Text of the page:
Honduran President Juan Orlando Hernández, using the specter of rampant crime and the drug trade, won extensive support from the American government to build up highly trained state security forces. Now, those same forces are repressing democracy.
The post-election situation in Honduras continues to deteriorate as Hernández, a conservative leader and stalwart U.S. ally in Central America, has disputed the result of last week’s vote while working to crack down on protests sweeping the nation.
Initial results showed Salvador Nasralla, an ex-sportscaster chosen by an alliance of left-wing political parties as their candidate, leading the vote count after the November 26 presidential election. The lead was substantial enough that a magistrate on the Supreme Electoral Tribunal estimated victory by Nasralla, characterizing his lead as “irreversible.”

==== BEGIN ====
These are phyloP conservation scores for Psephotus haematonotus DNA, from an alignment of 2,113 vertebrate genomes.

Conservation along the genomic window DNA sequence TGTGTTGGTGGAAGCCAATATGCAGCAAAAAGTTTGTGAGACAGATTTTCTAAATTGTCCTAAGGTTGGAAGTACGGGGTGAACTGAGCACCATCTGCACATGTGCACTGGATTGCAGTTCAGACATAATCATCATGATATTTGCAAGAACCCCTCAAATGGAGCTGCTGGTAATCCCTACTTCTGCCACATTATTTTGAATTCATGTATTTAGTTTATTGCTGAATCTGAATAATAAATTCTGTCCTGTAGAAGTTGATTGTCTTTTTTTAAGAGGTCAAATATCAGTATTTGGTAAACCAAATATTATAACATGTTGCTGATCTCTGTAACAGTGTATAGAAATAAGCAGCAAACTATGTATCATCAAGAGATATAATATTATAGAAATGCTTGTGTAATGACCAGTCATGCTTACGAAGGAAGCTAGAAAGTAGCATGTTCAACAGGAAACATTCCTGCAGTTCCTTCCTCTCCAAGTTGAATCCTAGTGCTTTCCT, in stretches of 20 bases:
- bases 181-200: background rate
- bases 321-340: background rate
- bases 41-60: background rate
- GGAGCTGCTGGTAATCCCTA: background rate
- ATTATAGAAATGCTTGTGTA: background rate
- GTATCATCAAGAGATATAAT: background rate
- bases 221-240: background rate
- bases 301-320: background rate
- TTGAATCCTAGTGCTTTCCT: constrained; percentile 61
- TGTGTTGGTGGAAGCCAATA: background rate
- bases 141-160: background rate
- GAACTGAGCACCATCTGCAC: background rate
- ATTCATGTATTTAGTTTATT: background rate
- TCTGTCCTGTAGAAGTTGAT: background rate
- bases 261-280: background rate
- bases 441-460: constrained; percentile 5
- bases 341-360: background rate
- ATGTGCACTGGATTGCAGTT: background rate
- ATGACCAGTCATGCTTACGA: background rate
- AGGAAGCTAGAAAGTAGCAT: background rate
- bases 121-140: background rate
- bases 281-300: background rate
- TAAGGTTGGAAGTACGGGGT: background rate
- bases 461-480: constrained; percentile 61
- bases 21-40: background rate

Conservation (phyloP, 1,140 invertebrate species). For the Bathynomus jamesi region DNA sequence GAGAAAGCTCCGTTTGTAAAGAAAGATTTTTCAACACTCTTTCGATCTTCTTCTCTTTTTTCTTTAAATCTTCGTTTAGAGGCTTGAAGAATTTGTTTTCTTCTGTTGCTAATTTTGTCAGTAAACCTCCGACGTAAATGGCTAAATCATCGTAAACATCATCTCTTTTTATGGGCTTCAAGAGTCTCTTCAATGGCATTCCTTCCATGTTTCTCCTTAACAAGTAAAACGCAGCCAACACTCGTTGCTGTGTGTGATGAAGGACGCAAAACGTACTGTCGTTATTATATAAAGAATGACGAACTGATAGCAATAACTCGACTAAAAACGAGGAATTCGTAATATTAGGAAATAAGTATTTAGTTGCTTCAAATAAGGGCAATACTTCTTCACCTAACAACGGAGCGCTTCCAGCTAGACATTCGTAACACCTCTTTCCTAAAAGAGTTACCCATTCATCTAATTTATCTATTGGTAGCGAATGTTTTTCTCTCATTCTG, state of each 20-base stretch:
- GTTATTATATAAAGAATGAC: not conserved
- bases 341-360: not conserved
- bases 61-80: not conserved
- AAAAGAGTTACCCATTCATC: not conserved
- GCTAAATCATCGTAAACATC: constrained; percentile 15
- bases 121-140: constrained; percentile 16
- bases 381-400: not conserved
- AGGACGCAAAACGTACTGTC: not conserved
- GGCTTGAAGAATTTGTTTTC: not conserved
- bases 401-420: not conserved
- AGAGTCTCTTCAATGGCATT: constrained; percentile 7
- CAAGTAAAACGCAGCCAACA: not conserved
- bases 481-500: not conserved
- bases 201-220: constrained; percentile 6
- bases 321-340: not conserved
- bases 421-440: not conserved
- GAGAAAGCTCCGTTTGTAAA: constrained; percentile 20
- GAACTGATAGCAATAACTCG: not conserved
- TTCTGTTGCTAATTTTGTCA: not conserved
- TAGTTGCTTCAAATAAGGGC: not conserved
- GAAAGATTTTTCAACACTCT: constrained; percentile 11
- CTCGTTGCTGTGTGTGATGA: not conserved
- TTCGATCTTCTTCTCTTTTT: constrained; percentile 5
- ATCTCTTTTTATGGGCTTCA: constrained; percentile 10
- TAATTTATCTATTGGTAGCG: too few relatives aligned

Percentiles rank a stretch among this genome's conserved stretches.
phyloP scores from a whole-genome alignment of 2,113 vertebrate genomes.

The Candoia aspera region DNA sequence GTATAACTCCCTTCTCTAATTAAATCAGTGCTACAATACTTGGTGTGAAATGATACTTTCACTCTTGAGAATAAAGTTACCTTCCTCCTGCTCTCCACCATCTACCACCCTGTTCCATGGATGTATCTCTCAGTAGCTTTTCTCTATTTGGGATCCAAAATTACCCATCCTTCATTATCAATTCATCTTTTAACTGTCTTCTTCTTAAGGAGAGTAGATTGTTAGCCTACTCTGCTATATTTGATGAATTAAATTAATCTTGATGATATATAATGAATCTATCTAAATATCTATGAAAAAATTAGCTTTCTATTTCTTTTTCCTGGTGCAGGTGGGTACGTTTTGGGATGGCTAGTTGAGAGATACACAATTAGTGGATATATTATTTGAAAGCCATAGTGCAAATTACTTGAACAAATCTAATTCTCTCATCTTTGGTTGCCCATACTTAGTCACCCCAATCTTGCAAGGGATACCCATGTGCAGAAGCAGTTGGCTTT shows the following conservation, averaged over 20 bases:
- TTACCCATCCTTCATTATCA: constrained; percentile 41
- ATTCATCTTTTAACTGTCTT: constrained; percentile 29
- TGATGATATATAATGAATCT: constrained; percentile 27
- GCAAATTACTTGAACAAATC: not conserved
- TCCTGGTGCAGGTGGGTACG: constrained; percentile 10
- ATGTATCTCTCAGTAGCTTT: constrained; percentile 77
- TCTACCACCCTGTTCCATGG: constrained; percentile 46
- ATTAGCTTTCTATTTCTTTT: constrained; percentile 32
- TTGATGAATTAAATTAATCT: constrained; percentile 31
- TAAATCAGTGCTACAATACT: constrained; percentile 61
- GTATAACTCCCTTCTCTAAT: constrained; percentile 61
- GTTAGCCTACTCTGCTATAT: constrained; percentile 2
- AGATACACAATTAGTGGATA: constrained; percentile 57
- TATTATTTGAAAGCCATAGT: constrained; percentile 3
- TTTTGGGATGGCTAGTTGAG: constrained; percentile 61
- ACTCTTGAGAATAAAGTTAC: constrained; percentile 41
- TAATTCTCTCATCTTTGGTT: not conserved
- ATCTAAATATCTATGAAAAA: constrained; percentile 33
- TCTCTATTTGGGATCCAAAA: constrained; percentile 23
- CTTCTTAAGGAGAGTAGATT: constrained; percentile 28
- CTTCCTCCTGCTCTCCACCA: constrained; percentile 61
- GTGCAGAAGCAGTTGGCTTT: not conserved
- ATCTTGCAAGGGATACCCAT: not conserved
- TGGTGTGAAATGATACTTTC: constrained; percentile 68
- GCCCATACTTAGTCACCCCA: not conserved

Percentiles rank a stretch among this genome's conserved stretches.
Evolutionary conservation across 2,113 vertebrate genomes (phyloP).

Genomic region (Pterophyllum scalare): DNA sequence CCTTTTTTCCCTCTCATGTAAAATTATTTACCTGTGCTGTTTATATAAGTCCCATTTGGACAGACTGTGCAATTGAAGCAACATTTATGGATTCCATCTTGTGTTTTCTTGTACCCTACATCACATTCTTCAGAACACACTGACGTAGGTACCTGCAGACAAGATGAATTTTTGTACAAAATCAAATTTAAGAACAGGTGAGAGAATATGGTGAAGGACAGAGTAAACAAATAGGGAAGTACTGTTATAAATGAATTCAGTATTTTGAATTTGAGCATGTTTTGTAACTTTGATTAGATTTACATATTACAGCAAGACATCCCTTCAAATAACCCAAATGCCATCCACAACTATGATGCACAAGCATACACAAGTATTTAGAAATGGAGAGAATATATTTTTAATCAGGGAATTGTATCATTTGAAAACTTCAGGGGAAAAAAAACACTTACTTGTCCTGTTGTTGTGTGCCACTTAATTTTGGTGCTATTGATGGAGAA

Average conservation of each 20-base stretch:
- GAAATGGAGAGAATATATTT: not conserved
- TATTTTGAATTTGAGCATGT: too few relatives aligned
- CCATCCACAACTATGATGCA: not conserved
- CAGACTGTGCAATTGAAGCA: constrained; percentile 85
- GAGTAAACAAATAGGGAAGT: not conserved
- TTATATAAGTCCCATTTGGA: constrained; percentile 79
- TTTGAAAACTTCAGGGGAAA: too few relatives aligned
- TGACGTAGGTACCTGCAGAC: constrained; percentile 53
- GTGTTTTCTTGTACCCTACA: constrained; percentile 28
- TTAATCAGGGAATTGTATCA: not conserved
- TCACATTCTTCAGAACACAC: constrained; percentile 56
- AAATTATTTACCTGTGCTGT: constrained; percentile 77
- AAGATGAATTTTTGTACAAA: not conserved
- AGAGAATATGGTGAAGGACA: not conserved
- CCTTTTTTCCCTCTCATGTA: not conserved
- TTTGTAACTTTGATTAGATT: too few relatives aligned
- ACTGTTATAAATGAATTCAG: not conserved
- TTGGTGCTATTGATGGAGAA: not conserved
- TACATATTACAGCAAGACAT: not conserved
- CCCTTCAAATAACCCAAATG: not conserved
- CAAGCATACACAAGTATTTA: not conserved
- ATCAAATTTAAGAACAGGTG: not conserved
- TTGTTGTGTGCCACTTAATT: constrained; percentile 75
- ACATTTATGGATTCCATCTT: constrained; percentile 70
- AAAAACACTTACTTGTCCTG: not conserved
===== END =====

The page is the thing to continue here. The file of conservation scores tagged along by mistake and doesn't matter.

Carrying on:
The next day the Supreme Electoral Tribunal (TSE by its Spanish initials) announced that Hernandez was closing the gap. Then it suddenly stopped publicizing the tally, alleging that its electronic system went down, prompting criticism from European Union election observers. Police and …
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